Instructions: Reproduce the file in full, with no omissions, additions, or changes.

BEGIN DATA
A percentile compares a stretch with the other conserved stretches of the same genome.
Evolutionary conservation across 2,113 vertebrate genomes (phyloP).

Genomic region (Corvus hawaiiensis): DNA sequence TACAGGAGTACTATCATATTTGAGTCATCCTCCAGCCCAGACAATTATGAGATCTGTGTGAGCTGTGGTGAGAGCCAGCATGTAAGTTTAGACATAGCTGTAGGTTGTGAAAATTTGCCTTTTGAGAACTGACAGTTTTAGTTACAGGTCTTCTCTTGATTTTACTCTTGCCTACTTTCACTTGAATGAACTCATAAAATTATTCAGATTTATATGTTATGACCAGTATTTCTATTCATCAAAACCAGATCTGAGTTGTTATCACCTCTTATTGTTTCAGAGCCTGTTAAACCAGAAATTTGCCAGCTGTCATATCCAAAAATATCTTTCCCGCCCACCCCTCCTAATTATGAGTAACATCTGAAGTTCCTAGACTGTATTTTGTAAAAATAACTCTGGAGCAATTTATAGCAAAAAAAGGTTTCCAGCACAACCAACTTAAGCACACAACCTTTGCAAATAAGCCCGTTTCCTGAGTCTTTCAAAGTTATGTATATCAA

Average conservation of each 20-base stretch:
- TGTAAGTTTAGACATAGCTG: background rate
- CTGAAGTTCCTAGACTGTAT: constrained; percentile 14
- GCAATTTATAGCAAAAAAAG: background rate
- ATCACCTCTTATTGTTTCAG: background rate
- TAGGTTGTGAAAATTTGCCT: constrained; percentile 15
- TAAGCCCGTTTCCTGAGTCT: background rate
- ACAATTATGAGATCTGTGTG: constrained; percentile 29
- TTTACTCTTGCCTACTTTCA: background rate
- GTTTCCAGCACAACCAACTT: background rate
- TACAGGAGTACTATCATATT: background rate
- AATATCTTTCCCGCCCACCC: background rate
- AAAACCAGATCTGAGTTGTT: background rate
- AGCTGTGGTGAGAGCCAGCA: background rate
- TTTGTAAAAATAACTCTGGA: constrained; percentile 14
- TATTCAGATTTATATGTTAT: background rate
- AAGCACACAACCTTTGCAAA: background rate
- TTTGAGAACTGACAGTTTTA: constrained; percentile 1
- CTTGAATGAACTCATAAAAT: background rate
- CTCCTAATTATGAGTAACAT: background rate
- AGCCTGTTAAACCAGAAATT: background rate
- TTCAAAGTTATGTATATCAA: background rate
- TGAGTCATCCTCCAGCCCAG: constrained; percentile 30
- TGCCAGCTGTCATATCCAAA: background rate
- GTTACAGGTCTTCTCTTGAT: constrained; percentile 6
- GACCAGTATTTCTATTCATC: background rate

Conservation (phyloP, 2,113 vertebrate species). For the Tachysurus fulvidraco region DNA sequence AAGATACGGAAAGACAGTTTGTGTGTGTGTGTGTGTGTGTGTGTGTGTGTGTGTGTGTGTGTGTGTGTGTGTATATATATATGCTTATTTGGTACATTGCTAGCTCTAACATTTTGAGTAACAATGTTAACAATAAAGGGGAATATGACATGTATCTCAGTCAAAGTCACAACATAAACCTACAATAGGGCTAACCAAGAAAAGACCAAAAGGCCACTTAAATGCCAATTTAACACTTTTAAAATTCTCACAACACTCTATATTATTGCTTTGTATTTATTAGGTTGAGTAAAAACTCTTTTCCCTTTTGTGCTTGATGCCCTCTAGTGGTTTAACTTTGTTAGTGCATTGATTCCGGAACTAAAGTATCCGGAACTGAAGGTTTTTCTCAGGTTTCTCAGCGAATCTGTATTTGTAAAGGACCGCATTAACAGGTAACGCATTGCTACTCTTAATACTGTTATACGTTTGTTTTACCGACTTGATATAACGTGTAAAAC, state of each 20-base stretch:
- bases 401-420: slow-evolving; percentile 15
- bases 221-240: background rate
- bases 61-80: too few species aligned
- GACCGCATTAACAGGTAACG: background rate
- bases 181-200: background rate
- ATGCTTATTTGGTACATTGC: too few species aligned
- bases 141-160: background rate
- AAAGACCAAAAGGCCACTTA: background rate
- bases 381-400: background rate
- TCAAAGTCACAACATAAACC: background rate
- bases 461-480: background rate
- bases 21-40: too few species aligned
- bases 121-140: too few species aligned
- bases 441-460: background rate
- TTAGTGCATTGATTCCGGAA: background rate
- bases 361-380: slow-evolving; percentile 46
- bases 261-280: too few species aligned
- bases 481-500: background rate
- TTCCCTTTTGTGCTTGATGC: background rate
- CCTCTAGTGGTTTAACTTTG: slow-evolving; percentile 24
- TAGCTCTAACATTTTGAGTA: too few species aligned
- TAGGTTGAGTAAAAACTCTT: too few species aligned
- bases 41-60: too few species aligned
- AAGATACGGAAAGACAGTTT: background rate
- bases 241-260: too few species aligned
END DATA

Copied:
A percentile compares a stretch with the other conserved stretches of the same genome.
Evolutionary conservation across 2,113 vertebrate genomes (phyloP).

Genomic region (Corvus hawaiiensis): DNA sequence TACAGGAGTACTATCATATTTGAGTCATCCTCCAGCCCAGACAATTATGAGATCTGTGTGAGCTGTGGTGAGAGCCAGCATGTAAGTTTAGACATAGCTGTAGGTTGTGAAAATTTGCCTTTTGAGAACTGACAGTTTTAGTTACAGGTCTTCTCTTGATTTTACTCTTGCCTACTTTCACTTGAATGAACTCATAAAATTATTCAGATTTATATGTTATGACCAGTATTTCTATTCATCAAAACCAGATCTGAGTTGTTATCACCTCTTATTGTTTCAGAGCCTGTTAAACCAGAAATTTGCCAGCTGTCATATCCAAAAATATCTTTCCCGCCCACCCCTCCTAATTATGAGTAACATCTGAAGTTCCTAGACTGTATTTTGTAAAAATAACTCTGGAGCAATTTATAGCAAAAAAAGGTTTCCAGCACAACCAACTTAAGCACACAACCTTTGCAAATAAGCCCGTTTCCTGAGTCTTTCAAAGTTATGTATATCAA

Average conservation of each 20-base stretch:
- TGTAAGTTTAGACATAGCTG: background rate
- CTGAAGTTCCTAGACTGTAT: constrained; percentile 14
- GCAATTTATAGCAAAAAAAG: background rate
- ATCACCTCTTATTGTTTCAG: background rate
- TAGGTTGTGAAAATTTGCCT: constrained; percentile 15
- TAAGCCCGTTTCCTGAGTCT: background rate
- ACAATTATGAGATCTGTGTG: constrained; percentile 29
- TTTACTCTTGCCTACTTTCA: background rate
- GTTTCCAGCACAACCAACTT: background rate
- TACAGGAGTACTATCATATT: background rate
- AATATCTTTCCCGCCCACCC: background rate
- AAAACCAGATCTGAGTTGTT: background rate
- AGCTGTGGTGAGAGCCAGCA: background rate
- TTTGTAAAAATAACTCTGGA: constrained; percentile 14
- TATTCAGATTTATATGTTAT: background rate
- AAGCACACAACCTTTGCAAA: background rate
- TTTGAGAACTGACAGTTTTA: constrained; percentile 1
- CTTGAATGAACTCATAAAAT: background rate
- CTCCTAATTATGAGTAACAT: background rate
- AGCCTGTTAAACCAGAAATT: background rate
- TTCAAAGTTATGTATATCAA: background rate
- TGAGTCATCCTCCAGCCCAG: constrained; percentile 30
- TGCCAGCTGTCATATCCAAA: background rate
- GTTACAGGTCTTCTCTTGAT: constrained; percentile 6
- GACCAGTATTTCTATTCATC: background rate

Conservation (phyloP, 2,113 vertebrate species). For the Tachysurus fulvidraco region DNA sequence AAGATACGGAAAGACAGTTTGTGTGTGTGTGTGTGTGTGTGTGTGTGTGTGTGTGTGTGTGTGTGTGTGTGTATATATATATGCTTATTTGGTACATTGCTAGCTCTAACATTTTGAGTAACAATGTTAACAATAAAGGGGAATATGACATGTATCTCAGTCAAAGTCACAACATAAACCTACAATAGGGCTAACCAAGAAAAGACCAAAAGGCCACTTAAATGCCAATTTAACACTTTTAAAATTCTCACAACACTCTATATTATTGCTTTGTATTTATTAGGTTGAGTAAAAACTCTTTTCCCTTTTGTGCTTGATGCCCTCTAGTGGTTTAACTTTGTTAGTGCATTGATTCCGGAACTAAAGTATCCGGAACTGAAGGTTTTTCTCAGGTTTCTCAGCGAATCTGTATTTGTAAAGGACCGCATTAACAGGTAACGCATTGCTACTCTTAATACTGTTATACGTTTGTTTTACCGACTTGATATAACGTGTAAAAC, state of each 20-base stretch:
- bases 401-420: slow-evolving; percentile 15
- bases 221-240: background rate
- bases 61-80: too few species aligned
- GACCGCATTAACAGGTAACG: background rate
- bases 181-200: background rate
- ATGCTTATTTGGTACATTGC: too few species aligned
- bases 141-160: background rate
- AAAGACCAAAAGGCCACTTA: background rate
- bases 381-400: background rate
- TCAAAGTCACAACATAAACC: background rate
- bases 461-480: background rate
- bases 21-40: too few species aligned
- bases 121-140: too few species aligned
- bases 441-460: background rate
- TTAGTGCATTGATTCCGGAA: background rate
- bases 361-380: slow-evolving; percentile 46
- bases 261-280: too few species aligned
- bases 481-500: background rate
- TTCCCTTTTGTGCTTGATGC: background rate
- CCTCTAGTGGTTTAACTTTG: slow-evolving; percentile 24
- TAGCTCTAACATTTTGAGTA: too few species aligned
- TAGGTTGAGTAAAAACTCTT: too few species aligned
- bases 41-60: too few species aligned
- AAGATACGGAAAGACAGTTT: background rate
- bases 241-260: too few species aligned